Move Over TikTok — Snapchat Is Closing Major Music Licensing Deals

Snapchat label deals
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Snapchat label deals
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Photo Credit: Thought Catalog

Snapchat is getting a new TikTok-like feature thanks to music licensing deals with several major labels and publishers.

Snap users will be able to add music to their posts on Snapchat, much like TikTok. Snap says it will roll out a test of the new product beginning in New Zealand and Australia, before spreading the feature to other regions. The company plans to release the feature worldwide later this year.

Several major music companies have secured licensing deals with Snapchat to enable the expansion. That includes both Warner Music Group and its Warner Chappell publishing subsidiary, as well as Universal Music Publishing Group and Merlin.  In the case of Merlin, member indies can simply opt into the deal if they choose.

Snap is only missing a licensing deal with Sony Music Group, though there don’t appear to be any serious roadblocks in those negotiations.

Snapchat’s photo-sharing concept is already similar to TikTok. Up until now, Snapchat users have been able to add text and stickers to pictures and short-form videos. With the addition of music rights, however, Snapchat is one step closer to becoming a viable TikTok alternative.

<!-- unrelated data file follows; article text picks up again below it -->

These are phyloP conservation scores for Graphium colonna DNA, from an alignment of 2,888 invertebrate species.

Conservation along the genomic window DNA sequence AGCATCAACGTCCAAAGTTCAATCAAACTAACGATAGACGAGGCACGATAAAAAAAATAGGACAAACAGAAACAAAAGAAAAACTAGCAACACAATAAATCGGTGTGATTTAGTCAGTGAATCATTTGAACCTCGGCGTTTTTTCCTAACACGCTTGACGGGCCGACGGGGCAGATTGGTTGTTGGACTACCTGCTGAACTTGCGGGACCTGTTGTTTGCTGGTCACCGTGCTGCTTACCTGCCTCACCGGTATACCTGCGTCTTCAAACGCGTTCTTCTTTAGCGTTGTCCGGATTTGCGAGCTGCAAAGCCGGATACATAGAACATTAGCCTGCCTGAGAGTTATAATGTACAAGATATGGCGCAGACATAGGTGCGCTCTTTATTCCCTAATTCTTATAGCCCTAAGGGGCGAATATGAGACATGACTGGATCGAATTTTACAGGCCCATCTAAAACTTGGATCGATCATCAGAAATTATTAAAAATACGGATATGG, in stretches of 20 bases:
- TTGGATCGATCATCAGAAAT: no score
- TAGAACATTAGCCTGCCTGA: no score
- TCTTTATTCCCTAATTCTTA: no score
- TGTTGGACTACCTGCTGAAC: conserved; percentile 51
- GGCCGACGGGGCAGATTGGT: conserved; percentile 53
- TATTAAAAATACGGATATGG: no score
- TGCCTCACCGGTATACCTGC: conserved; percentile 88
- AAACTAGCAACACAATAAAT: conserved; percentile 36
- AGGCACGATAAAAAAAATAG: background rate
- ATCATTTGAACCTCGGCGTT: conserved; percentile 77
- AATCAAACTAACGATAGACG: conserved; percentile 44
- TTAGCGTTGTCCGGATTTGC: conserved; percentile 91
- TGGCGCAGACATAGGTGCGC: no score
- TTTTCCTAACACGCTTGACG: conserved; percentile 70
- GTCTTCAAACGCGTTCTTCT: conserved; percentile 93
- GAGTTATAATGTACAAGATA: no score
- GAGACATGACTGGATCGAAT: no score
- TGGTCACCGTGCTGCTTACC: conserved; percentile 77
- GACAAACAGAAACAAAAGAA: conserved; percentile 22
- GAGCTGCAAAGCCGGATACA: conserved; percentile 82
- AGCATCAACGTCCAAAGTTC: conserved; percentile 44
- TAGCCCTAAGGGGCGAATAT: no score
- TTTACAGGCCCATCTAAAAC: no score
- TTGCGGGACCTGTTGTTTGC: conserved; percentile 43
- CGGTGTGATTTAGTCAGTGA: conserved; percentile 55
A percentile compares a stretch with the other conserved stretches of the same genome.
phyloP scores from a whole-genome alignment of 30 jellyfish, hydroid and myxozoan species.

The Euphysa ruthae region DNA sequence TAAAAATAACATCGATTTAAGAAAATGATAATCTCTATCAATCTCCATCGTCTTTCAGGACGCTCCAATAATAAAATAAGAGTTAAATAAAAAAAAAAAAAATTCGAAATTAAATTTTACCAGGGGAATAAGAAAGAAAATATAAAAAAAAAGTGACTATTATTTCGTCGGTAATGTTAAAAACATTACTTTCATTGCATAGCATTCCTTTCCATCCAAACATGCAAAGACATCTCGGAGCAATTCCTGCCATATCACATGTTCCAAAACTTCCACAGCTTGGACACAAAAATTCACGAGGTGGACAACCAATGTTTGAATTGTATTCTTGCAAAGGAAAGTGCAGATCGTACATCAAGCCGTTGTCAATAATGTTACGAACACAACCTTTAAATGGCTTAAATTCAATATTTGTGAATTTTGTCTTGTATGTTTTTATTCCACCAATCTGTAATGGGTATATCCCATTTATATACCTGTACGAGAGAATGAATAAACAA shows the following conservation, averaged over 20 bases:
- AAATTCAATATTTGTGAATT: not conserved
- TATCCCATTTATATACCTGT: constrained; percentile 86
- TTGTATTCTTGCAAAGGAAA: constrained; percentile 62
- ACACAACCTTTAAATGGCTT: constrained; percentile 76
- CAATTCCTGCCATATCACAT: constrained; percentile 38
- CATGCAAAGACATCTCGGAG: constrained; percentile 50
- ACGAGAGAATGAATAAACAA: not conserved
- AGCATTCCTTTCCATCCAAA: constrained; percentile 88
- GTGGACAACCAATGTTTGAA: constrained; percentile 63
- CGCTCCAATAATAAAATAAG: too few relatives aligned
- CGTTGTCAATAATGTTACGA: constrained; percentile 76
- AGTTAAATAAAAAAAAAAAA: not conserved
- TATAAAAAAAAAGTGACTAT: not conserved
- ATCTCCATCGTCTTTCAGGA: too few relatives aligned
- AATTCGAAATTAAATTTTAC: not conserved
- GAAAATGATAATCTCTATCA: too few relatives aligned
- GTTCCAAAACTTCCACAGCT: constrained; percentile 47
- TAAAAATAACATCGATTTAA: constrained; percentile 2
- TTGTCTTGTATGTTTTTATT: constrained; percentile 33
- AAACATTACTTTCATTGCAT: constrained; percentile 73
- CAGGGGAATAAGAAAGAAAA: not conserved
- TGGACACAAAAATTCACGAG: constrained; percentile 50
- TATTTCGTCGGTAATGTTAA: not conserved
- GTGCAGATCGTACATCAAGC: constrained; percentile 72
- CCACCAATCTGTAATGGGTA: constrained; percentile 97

Snap says it has a larger audience in the US than both TikTok and Twitter. Around 90% of people ages 13 to 24 in the US use the app. That’s a massive reach.

“We’re always looking for new ways to give Snapchatters creative tools to express themselves,” Snapchat offered in a statement announcing the licensing deal. “Music is a new dimension they can add to their Snaps that help capture feelings and moments they want to share with their real friends.”

People have shared their favorite clips of music on social media for years, often without the platform carrying underlying rights. Just recently, Congress questioned Jeff Bezos on Twitch’s lack of a licensing deal with music rights holders. Bezos responded with an “I don’t know” when asked if Twitch should secure rights to any music for the platform’s use.  Currently, Twitch relies heavily on DMCA takedown notices as its licensing strategy.

Elsewhere, Facebook signed music licensing rights in 2017, and recently expanded that deal to include music videos. Now Twitch and TikTok are in various stages of talks for securing rights from major record companies. Social media remains a vital channel for artist promotion, not to mention a source of new talent.

On that note, it’s worth noting that SoundCloud has been so successful at discovering new rappers that ‘SoundCloud rap’ is a genre now. Snapchat wants a piece of that action, and this licensing deal could likely result in ‘Snapchat stars’ the same way we have TikTok stars right now.

Indeed, Snapchat says this music licensing deal is just the start of its broader music strategy. But first things first: Snap still needs to secure deals with Sony and the recorded music arm of UMG.